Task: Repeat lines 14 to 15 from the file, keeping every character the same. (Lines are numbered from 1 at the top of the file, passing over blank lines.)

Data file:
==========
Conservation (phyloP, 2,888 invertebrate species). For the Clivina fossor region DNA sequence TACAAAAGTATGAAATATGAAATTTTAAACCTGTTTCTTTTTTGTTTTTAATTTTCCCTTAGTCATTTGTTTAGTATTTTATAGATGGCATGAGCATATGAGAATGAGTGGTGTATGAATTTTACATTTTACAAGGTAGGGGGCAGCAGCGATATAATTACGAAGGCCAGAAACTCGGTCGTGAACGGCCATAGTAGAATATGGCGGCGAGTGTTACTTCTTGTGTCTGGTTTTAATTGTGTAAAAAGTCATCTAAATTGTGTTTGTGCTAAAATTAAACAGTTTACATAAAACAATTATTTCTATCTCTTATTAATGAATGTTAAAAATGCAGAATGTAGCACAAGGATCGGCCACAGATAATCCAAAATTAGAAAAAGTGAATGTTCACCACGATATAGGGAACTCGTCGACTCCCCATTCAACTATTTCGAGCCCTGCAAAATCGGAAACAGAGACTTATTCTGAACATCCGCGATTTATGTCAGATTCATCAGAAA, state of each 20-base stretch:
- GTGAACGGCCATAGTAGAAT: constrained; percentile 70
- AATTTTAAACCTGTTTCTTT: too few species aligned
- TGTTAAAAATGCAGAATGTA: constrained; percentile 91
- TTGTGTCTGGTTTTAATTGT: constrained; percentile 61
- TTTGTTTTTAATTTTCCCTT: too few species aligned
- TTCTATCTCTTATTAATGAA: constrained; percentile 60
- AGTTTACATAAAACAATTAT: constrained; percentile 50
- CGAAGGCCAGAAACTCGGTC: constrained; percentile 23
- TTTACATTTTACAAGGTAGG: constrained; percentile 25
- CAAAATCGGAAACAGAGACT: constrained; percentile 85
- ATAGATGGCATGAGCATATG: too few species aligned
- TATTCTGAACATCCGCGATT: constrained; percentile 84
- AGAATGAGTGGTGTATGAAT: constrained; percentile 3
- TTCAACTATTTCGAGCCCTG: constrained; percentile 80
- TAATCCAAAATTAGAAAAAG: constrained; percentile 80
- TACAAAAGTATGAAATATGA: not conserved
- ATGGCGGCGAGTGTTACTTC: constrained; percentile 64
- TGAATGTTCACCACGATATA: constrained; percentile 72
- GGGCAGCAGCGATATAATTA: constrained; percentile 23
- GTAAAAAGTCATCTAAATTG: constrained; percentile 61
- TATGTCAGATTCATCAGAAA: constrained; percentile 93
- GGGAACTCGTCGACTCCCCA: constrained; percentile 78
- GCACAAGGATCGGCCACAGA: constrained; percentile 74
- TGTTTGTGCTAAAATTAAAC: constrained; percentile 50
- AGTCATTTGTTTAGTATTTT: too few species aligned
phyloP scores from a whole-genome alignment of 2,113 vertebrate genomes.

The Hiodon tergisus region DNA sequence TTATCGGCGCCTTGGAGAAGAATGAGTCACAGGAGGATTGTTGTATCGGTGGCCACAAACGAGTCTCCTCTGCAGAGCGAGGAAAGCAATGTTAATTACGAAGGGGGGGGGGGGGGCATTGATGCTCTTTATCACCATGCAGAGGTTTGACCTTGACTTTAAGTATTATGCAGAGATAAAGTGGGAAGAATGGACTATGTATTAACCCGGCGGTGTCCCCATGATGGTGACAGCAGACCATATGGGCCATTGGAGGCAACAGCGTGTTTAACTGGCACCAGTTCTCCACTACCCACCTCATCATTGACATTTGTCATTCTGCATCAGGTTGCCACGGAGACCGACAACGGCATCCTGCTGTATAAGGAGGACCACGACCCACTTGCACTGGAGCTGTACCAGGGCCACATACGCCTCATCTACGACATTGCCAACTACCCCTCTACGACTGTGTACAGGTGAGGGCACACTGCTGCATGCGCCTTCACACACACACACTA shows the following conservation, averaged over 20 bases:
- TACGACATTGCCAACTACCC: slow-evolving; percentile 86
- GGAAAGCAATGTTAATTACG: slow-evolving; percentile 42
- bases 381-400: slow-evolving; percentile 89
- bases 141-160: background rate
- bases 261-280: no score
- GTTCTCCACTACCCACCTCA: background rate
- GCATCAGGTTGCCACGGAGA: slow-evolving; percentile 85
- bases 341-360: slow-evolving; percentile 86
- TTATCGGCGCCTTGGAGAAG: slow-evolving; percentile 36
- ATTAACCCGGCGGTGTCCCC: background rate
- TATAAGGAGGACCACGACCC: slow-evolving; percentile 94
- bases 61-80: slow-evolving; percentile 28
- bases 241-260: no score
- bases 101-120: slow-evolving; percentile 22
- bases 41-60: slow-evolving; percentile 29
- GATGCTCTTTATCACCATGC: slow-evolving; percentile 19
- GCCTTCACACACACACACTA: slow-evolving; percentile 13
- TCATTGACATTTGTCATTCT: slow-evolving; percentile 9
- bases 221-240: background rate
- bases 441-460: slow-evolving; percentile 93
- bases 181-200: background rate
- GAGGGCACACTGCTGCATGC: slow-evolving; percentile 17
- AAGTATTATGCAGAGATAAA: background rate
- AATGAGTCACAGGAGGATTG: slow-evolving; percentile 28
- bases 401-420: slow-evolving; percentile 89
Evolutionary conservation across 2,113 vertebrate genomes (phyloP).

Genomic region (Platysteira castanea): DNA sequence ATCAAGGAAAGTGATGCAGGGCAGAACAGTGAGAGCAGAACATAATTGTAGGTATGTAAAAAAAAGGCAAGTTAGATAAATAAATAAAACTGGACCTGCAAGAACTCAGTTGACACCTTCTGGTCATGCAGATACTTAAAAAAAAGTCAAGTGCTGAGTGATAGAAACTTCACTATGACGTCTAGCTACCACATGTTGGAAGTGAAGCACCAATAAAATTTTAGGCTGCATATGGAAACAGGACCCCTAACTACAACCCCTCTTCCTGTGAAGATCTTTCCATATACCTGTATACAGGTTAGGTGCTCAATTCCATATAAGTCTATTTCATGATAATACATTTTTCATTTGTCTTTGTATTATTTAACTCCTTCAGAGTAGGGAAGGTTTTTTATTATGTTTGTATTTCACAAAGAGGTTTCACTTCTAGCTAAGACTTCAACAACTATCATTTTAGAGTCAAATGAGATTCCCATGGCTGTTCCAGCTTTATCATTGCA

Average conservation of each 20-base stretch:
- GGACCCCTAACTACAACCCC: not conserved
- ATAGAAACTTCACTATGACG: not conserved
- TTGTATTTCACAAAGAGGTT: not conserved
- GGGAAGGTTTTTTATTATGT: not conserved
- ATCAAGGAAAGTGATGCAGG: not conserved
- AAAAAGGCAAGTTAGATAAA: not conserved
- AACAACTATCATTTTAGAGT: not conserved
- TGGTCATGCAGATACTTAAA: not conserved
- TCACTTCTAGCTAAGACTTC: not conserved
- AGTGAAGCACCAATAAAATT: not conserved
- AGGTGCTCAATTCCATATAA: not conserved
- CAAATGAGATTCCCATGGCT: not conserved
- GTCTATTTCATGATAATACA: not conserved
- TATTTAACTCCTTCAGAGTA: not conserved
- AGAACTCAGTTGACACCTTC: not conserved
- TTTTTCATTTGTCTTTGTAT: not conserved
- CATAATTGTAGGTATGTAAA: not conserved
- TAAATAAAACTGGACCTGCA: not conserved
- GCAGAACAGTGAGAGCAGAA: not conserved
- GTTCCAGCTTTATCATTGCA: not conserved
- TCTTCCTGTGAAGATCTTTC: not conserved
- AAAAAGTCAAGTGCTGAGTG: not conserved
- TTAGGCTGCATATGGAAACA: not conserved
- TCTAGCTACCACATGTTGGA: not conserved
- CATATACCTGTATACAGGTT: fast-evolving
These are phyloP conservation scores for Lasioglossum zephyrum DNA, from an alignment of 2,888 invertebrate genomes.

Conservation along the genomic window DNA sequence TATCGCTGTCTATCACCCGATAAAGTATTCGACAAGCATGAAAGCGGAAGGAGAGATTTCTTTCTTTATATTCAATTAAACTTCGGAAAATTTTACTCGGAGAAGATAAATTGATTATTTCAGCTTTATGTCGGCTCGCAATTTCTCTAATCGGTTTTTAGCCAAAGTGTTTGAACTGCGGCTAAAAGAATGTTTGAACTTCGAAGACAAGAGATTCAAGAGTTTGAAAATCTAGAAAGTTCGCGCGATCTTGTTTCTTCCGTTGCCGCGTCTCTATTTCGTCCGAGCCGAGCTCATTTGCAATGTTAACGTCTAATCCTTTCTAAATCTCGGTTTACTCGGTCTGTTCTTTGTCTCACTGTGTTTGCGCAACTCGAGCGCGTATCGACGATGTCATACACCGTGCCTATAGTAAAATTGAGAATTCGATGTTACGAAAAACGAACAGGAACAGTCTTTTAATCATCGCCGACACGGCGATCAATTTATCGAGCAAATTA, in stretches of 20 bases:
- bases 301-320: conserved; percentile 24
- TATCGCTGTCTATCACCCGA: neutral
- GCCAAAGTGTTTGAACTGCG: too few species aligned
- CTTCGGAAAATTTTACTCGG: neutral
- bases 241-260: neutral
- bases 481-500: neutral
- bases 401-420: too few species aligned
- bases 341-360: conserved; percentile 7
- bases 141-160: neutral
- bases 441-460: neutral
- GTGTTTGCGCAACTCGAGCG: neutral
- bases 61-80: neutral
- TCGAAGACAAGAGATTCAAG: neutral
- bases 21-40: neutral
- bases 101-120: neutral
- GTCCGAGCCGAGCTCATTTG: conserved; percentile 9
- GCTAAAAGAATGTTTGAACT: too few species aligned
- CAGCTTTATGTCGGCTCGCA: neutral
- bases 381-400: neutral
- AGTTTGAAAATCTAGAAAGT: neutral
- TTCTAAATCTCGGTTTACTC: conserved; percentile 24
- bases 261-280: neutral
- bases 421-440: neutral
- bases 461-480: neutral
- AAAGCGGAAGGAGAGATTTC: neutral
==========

- AGAATGAGTGGTGTATGAAT: constrained; percentile 3
- TTCAACTATTTCGAGCCCTG: constrained; percentile 80